One ran as a moderate dealmaker, willing to work across the aisle to get things done. The other ran as a political newcomer who would bring his experience in the worlds of business and finance to bear on the country’s fiscal problems.
Both won expensive, closely watched races in November, and now the real work begins.
The Washington area’s two newest members of Congress — Sen. Timothy M. Kaine (D-Va.) and Rep. John Delaney (D-Md.) — were sworn into office Thursday, arriving on Capitol Hill at a crucial political moment that will test the platforms they used so effectively on the campaign trail.
Having just passed a small-scale deal to avert the worst effects of the “fiscal cliff,” Congress in the coming months will face new fights over raising the nation’s debt ceiling and averting steep automatic cuts to defense and domestic spending, known as the “sequester.”
Amid the swirl of official ceremonies and receptions, trailed by family and well-wishers, both men said they were eager to get down to business.
“While we’ve had some fun this afternoon . . . my real excitement is starting to do the work,” Kaine said. “I just feel like there’s so much work to be done.”
Kaine said he believed he and Sen. Mark R. Warner (D-Va.), a fellow centrist former governor, “have a way of doing things that has something to offer at the national level, especially on these issues that will occupy a lot of our attention in the next 60 days.”
The upcoming fiscal negotiations would seem to cry out for the kind of bridge-builder Kaine says he will be in the Senate. Yet many of the chamber’s moderates, including Warner, have been relegated to the sidelines in recent months as the top leaders from both parties went to the bargaining table with the White House.
“I wish we had more people running on such bipartisan credentials, but the fact is the centrist dealmakers are somewhat irrelevant in the Senate these days given how hyperpartisan it is,” said Jim Manley, a former aide to Senate Majority Leader Harry M. Reid (D-Nev.).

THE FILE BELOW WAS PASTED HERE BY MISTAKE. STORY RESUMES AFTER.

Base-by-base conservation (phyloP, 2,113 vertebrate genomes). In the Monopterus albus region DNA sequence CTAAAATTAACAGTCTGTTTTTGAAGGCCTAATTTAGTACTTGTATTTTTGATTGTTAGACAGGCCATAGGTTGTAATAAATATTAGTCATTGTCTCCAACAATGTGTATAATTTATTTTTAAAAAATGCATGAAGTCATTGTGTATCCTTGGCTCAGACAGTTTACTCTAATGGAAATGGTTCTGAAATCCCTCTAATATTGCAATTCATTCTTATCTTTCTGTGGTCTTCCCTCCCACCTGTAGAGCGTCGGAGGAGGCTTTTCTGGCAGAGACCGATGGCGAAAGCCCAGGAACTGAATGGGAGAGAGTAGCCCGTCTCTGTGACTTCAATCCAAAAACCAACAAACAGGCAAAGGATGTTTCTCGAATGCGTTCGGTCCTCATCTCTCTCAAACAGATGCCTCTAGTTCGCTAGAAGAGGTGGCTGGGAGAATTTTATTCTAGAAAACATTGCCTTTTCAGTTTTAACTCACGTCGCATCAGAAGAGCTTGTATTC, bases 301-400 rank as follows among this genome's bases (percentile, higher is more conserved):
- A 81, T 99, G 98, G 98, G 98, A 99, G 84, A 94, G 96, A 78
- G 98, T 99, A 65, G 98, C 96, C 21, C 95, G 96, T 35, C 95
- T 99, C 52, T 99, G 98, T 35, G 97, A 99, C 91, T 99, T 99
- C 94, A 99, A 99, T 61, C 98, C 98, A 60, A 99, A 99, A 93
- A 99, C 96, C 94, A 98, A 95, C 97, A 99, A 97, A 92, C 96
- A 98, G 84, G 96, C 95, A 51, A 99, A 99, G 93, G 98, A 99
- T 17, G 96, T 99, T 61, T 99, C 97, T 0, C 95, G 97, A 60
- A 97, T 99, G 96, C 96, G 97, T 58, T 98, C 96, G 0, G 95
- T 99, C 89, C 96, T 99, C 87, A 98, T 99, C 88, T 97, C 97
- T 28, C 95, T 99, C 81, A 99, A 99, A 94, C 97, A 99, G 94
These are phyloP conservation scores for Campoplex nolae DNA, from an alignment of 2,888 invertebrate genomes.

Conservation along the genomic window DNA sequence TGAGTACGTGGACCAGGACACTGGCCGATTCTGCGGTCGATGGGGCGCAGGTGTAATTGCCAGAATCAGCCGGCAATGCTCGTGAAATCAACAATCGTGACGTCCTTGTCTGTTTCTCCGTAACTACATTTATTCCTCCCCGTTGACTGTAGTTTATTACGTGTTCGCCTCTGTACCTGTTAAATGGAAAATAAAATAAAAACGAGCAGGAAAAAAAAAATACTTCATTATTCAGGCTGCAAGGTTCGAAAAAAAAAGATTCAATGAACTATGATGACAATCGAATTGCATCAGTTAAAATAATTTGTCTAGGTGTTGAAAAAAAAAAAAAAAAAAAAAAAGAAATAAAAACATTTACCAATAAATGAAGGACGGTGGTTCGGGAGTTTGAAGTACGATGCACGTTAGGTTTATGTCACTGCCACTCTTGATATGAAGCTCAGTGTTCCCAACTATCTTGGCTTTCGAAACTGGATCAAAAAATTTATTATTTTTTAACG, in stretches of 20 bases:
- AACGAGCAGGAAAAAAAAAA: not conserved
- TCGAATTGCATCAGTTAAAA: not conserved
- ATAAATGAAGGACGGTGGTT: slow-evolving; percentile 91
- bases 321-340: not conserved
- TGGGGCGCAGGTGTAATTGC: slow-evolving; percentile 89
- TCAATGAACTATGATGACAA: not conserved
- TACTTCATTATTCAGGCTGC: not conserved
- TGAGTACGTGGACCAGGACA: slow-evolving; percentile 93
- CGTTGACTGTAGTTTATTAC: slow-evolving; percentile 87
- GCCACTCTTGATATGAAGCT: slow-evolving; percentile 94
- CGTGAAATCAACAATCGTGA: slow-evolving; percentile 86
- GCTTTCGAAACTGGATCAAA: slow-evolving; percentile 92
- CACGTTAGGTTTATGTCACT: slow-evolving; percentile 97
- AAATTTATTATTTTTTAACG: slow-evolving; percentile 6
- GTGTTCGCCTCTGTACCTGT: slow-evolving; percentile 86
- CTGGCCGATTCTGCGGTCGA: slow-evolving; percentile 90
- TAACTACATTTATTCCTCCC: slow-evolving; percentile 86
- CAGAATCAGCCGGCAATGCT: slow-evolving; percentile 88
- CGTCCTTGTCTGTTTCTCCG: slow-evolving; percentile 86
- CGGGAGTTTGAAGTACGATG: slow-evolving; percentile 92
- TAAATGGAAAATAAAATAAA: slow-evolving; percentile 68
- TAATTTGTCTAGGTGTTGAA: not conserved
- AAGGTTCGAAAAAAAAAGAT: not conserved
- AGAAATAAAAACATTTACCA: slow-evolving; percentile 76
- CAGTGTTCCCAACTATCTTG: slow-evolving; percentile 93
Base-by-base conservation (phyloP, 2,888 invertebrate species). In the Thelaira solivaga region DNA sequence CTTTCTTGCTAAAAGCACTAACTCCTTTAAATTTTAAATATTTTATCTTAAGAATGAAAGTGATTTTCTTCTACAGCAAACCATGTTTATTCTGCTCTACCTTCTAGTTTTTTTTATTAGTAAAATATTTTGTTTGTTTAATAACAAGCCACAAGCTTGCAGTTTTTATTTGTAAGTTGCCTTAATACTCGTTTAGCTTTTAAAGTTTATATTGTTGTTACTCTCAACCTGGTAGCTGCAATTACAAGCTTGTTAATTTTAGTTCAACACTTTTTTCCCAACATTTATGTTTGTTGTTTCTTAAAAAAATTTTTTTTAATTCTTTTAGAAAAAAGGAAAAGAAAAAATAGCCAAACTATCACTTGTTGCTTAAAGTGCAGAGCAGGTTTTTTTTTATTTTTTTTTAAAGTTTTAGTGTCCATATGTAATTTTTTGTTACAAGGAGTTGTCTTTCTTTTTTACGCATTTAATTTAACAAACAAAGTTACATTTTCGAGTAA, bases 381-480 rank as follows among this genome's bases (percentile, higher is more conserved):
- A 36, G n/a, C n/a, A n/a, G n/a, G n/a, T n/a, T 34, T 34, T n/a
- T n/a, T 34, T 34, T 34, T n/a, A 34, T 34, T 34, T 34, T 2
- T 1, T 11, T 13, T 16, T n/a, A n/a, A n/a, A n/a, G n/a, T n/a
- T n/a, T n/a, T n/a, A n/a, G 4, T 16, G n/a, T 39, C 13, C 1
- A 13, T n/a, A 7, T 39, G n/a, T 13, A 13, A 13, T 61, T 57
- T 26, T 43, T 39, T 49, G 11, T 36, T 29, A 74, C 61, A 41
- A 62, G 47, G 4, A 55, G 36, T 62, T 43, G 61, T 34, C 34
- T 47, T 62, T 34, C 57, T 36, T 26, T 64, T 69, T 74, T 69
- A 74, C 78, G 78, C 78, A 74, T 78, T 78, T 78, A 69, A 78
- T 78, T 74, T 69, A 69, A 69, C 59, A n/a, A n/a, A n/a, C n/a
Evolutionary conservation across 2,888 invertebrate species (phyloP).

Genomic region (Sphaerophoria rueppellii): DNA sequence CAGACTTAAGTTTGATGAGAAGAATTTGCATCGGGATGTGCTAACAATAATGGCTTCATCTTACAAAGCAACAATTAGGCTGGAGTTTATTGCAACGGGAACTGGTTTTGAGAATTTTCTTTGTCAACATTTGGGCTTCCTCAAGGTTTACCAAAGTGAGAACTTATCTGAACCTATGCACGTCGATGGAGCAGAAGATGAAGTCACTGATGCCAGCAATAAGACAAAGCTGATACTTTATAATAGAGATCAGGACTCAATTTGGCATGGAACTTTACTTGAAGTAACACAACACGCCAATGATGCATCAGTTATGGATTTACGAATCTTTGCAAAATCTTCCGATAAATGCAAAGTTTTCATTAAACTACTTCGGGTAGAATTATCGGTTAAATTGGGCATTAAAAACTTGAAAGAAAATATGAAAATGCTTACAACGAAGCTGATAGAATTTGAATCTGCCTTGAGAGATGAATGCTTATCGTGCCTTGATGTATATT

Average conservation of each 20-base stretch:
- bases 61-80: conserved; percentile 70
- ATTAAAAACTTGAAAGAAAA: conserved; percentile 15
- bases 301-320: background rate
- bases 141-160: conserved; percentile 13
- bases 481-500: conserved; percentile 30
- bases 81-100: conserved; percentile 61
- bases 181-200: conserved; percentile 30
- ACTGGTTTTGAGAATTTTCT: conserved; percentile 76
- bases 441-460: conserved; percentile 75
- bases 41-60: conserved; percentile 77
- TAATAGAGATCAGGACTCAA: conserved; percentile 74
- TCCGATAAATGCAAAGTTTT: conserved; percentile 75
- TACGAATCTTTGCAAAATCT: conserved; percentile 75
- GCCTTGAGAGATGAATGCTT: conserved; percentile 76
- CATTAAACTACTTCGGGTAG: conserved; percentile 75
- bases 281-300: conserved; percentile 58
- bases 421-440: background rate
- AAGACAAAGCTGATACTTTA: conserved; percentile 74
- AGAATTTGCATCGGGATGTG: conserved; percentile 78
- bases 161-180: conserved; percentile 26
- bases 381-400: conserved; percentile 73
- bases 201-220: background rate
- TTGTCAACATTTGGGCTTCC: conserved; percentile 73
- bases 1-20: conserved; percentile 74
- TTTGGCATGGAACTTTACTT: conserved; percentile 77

Republicans spent much of the 2012 campaign questioning whether Kaine was such a moderate, pointing to his service as Democratic National Committee chairman and close relationship with President Obama.
With defense cuts looming, Kaine will have a voice in the debate as a member of the Armed Services Committee, a plum for Virginia and its huge military presence. The freshman was also named to the Foreign Relations Committee, replacing retired Sen. James Webb (D-Va.) on both panels.
And Kaine will get a slot on the Senate Budget Committee, putting to use the ledger-balancing experience he earned as Virginia governor.
During his campaign, Kaine frequently accused opponent George Allen and other Republicans of playing politics with the debt ceiling. Kaine reiterated Thursday that he agreed with President Obama that raising the debt ceiling should not be conditioned on any other demands by Republicans.
But Kaine also said he thought such a trade-off wouldn’t be necessary, since the looming budget sequester “is pressure enough” to force both sides to bargain. One thing Kaine does not want to do is put off a resolution to the sequestration issue any further.
“I’m not going to support kicking it down the road,” he said.
Delaney, meanwhile, won a seat on the Financial Services Committee, a natural fit given his background as founder of the Chevy Chase-based commercial lending firm CapitalSource.
Delaney had never held elected office before ousting longtime Rep. Roscoe G. Bartlett (R) from a district redrawn by Democrats to include a portion of Montgomery County.
“I think people were optimistic that there might be something bigger done [on the fiscal cliff], which there wasn’t, so we’re going to be right back at the drawing board,” Delaney said.
The prospect of steep cuts is being watched closely in both Virginia and Maryland. “My district has a lot of people who work for the federal government, and I think they’re very anxious about it,” Delaney said.
Even in his brand new House office, Delaney said he is deliberately “not hiring at the level we need” because Congress — like much of the rest of the government — could face automatic budget reductions in two months.
“I think the sequester will not happen,” Delaney said. “[That] would be my bet.”